High-normal fasting blood glucose in non-diabetic range is associated with increased coronary artery calcium burden in asymptomatic men



      : The objective of the study is to evaluate whether high fasting blood glucose (FBG) in the non-diabetic range (<126 mg/dl) is associated with subclinical coronary atherosclerosis as determined by coronary artery calcium (CAC) independent of clustering of metabolic syndrome (MS) risk factors.

      Methods & results

      : Previously non-diabetic, 458 asymptomatic non-diabetic Brazilian men (mean age: 46 ± 7 years, range: 29–65) underwent clinical consultation including FBG measurements and electron-beam tomography (EBT). The mean FBG of the study population was 88 ± 10 mg/dl. Overall, 190 (42%) of men had CAC > 0. The prevalence of CAC was significantly higher among men with high-normal FBG (4th quartile: 94–125 mg/dl) versus normal FBG group (lower three quartiles: 66–93 mg/dl) (62% versus 35%, p < 0.0001). In age adjusted analyses the odds ratio (OR) for any CAC among men with high-normal FBG versus normal FBG was 2.19 (95% CI: 1.33–3.58). On further adjustment for risk factors the relationship was slightly attenuated, however remained statistically significant (OR = 1.78, 95% CI 1.05–3.00, p = 0.03). In sub-stratified analyses high-normal FBG was associated with CAC among men without MS (OR: 1.99, 95% CI: 1.04–3.78) and with MS (OR: 2.12, 95% CI: 0.95–4.80). Similar relations with high-normal FBG were observed among individuals classified low risk (OR: 2.34, 95% CI: 1.14–4.83) as well intermediate high-risk men (OR: 1.95, 95% CI: 0.99–3.86) by Framingham risk score (FRS), respectively.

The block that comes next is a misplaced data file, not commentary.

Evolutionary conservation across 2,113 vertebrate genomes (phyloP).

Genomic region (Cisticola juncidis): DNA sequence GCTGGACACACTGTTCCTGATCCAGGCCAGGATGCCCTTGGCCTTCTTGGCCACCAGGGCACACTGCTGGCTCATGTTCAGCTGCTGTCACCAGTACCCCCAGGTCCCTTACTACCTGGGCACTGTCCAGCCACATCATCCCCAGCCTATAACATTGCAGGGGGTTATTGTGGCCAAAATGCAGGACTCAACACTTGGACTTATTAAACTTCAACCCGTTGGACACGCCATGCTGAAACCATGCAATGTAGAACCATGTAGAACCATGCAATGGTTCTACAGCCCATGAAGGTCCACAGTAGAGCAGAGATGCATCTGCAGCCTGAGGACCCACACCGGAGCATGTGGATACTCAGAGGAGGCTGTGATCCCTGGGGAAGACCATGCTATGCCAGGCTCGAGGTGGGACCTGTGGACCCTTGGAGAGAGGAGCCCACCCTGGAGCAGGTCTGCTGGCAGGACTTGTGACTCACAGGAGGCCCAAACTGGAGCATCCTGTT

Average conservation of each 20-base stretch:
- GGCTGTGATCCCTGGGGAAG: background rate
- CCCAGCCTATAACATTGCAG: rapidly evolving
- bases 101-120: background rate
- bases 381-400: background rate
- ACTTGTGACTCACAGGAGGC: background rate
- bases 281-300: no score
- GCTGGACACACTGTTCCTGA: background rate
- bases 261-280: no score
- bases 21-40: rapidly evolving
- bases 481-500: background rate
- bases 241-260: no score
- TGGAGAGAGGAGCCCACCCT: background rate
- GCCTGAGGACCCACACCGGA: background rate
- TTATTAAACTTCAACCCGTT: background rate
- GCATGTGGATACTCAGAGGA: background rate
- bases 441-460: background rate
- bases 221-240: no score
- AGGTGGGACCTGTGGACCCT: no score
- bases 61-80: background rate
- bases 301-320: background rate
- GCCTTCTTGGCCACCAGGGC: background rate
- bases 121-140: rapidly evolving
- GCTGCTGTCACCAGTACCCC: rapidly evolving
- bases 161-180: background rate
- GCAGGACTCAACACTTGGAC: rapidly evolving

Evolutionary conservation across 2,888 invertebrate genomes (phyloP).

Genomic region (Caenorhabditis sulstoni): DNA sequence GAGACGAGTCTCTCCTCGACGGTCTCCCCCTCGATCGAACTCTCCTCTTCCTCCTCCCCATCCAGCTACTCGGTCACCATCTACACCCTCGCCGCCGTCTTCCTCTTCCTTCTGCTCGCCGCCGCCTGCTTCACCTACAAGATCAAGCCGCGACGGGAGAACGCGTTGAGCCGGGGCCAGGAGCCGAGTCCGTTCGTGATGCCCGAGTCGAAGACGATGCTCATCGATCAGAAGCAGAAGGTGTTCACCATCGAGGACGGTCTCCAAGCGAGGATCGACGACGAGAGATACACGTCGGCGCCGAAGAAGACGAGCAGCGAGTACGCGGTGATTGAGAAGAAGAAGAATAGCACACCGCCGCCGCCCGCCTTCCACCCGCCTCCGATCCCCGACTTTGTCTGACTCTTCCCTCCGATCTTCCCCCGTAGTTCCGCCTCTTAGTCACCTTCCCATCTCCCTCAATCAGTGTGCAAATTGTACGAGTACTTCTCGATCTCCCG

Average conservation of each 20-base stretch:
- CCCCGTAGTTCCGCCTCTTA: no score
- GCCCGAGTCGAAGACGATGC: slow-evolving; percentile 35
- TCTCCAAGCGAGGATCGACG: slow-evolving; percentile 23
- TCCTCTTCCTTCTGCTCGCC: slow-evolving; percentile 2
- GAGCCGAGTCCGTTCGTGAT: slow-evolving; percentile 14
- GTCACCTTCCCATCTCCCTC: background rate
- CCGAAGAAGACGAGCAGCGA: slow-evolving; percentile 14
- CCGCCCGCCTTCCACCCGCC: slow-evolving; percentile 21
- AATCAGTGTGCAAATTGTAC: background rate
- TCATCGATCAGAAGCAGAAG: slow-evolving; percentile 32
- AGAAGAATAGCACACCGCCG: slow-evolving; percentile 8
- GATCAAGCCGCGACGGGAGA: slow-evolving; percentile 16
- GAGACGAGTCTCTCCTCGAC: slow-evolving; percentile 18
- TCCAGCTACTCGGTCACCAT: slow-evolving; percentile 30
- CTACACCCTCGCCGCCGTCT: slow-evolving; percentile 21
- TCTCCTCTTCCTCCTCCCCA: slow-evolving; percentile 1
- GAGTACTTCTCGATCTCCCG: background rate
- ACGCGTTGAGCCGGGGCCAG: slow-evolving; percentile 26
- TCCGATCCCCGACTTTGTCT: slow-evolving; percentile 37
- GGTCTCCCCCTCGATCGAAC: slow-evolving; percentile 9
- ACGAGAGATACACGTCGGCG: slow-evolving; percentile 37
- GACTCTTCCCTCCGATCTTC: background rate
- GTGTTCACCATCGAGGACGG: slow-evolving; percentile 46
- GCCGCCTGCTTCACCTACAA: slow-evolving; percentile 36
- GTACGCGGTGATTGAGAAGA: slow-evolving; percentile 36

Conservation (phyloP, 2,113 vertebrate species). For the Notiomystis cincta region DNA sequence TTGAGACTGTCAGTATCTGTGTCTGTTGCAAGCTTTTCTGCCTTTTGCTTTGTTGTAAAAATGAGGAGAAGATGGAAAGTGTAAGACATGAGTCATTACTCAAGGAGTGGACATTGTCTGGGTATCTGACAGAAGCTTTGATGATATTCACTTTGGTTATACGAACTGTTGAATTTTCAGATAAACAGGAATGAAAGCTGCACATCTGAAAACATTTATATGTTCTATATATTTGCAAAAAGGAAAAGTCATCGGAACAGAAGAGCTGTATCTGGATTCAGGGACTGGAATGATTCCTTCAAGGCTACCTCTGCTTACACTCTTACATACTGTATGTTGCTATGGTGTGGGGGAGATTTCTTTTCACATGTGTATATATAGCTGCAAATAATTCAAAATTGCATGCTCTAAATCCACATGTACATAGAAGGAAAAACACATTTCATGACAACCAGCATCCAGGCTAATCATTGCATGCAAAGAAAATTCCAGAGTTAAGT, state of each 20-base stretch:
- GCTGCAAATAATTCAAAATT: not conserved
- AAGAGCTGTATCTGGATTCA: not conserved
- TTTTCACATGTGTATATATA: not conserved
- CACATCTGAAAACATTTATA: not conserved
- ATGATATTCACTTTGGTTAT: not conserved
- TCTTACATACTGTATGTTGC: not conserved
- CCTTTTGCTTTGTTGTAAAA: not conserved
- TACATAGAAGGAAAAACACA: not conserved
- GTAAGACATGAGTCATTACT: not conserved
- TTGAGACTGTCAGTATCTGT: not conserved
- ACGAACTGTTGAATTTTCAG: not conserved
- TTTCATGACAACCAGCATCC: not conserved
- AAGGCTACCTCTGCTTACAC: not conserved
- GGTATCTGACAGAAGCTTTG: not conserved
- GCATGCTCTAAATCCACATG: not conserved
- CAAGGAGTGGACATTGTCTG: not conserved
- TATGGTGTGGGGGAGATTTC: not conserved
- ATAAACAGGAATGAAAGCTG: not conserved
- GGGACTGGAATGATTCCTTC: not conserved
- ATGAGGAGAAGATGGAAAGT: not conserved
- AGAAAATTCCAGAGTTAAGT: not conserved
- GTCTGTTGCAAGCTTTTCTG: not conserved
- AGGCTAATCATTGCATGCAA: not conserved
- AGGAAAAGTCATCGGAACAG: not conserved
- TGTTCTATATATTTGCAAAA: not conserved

: Fasting blood glucose in the upper normal range appears to be associated with the presence of CAC in apparently non-diabetic Brazilian men.


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